Play piano songs in a binding legato by using the wrist to make lateral adjustments to the hand placing the fingers at the best positions to draw out sounds
The circled part of the phrase shown in Image 1 below is the beginning of a changed mood in the phrase belonging to Canon in D.
Playing it required a light and clear touch to draw out an appropriate soft sound to distinguish it from the notes that came earlier.
Being the brilliant assumer of things that I am, proceeded to make contact with the F using my fifth finger to touch the key, channeling all power to the tip of the finger to control the strength of the sound I intended to draw out of the piano. It was my hope that I would be able to get a soft sound that is firm enough to be appreciated. The outcome was inconsistent. Sometimes I was too loud, others I did not make a sound at all. Only about 25% of my attempts were successful.
Three days later, after I made adjustment to the movement of my hand was I able to achieve a higher success rate. Instead of concentrating power at the tip of the finger, relying on the wrist to bend the hand and slide the finger into position with an appropriately distributed amount of force to touch the key ( F note ) was what untied the knot.
A strong fifth finger is undeniably a requirement to execute the first note in the melody of the circled part of the phrase shown in Image 1, more importantly though is the wrist. Deft use of the wrist’s movement, its unique ability to maneuver the hand determined the quality of touch I desired.
The wrist is a flexible structure made up of two rows of small bones connecting the arm and hand. When the wrist motions the hand, move it up and down or side to side, these actions are known in anatomy as radiocarpal motion. A motion most crucial to success in piano playing, therefore I thought it wise to get a picture of what the wrist’s structure looks like as shown in Image 2 above.
Production of delicate sounding tone call for unlocking the wrist, releasing all tension from it. Upon which muscles in the upper arm can work to rotate - making rotary motion of the hand possible. The pianist can apply the rotary motion to his advantage by controlling its speed as his hand connects with the keys on the piano. He therefore controls the amount of force at which his fingers hit the keys thus determine the quality of tone produced – delicate, hard, soft or loud.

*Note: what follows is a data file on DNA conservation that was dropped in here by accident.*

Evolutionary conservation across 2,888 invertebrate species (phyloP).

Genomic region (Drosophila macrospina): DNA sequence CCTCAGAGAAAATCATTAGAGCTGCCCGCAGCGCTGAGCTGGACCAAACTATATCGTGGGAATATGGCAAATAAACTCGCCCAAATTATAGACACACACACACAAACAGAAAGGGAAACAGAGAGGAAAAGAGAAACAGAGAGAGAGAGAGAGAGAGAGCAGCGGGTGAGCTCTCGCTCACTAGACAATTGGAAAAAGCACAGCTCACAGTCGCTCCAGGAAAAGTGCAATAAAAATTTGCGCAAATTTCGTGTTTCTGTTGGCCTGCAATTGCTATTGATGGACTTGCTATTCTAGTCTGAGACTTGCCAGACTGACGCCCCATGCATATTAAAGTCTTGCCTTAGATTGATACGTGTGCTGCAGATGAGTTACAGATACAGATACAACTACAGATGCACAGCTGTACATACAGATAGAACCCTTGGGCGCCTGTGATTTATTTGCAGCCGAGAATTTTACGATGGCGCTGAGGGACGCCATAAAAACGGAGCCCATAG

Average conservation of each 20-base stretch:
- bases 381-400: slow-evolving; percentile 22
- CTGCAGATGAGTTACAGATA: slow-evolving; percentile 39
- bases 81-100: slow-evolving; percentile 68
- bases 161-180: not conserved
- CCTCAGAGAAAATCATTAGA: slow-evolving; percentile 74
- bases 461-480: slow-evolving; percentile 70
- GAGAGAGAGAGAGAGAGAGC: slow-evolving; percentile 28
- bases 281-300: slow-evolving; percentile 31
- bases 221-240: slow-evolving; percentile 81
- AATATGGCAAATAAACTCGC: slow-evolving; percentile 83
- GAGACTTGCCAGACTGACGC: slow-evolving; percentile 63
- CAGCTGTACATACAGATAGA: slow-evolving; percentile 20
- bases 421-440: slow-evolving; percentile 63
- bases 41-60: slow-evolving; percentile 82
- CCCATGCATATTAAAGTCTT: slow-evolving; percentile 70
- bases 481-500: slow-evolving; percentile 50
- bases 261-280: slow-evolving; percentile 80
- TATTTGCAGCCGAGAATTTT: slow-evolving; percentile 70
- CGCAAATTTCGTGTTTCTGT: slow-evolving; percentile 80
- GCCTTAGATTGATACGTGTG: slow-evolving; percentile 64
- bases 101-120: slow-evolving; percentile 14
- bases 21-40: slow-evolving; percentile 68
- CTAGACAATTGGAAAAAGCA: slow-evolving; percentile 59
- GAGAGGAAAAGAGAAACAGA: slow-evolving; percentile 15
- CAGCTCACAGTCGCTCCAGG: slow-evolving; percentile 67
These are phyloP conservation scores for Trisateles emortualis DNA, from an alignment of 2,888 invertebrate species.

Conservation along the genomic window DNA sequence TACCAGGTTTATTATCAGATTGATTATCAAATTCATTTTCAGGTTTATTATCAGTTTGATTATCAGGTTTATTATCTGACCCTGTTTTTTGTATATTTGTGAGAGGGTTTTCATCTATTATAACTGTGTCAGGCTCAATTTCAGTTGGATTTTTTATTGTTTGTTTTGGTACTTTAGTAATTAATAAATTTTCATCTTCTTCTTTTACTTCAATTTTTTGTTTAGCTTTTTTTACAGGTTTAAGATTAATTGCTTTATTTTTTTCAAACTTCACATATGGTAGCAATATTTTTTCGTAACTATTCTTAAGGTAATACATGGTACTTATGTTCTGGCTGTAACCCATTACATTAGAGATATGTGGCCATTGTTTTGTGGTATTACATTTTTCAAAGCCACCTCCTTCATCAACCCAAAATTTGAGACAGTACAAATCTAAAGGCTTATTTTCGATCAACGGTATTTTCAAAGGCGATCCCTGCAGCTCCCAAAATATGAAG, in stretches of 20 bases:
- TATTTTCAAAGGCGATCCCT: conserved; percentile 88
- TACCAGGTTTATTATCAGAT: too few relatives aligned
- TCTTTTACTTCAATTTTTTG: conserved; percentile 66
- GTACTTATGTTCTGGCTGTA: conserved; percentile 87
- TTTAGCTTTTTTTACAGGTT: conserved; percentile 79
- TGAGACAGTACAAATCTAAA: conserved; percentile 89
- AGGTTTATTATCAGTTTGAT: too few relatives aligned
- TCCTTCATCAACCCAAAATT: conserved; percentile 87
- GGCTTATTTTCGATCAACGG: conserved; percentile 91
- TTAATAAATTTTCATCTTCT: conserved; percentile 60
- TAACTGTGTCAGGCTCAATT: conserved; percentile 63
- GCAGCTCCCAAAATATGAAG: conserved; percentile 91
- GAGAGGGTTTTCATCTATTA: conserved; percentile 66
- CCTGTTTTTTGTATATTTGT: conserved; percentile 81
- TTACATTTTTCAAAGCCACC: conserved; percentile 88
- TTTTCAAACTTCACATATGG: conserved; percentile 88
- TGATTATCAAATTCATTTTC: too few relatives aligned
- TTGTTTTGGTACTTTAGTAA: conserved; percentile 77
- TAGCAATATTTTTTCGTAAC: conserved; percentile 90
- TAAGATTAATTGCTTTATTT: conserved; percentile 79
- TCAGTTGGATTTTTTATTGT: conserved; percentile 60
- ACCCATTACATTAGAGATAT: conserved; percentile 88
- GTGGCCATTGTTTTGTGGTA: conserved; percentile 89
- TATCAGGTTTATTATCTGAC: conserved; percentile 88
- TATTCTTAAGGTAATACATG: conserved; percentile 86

In contrast to piano songs such as Rondo Alla Turca in which staccatos dominate, Canon in D emphasizes legato playing. Notes are left until the last moment before the fingers pressing them are lifted to land on the next ones in immediate succession to keep them connected. Effectively playing the notes in a binding legato. I have found that a binding legato is better executed by making the wrist move the hand sideways guiding the fingers into position.
The best position for the fingers is about 1 centimetre from the end tip of a key before the finger fall off the piano. At this position the fingers draw out the sound from the piano at its firmest, be it a soft sound or a loud sound. To get a good feel for how the wrist move the hand sideways to affect a binding legato, try playing scales 2 octaves or more. As you ascend and descend the keys on the piano compare the connection between one key and another when; (1) Wrist locked, hand fixed in position and (2) Wrist free to move hand sideways. The latter is what is called lateral adjustment. It results in free, focused, loose piano playing that weld notes together in a tightly bound legato.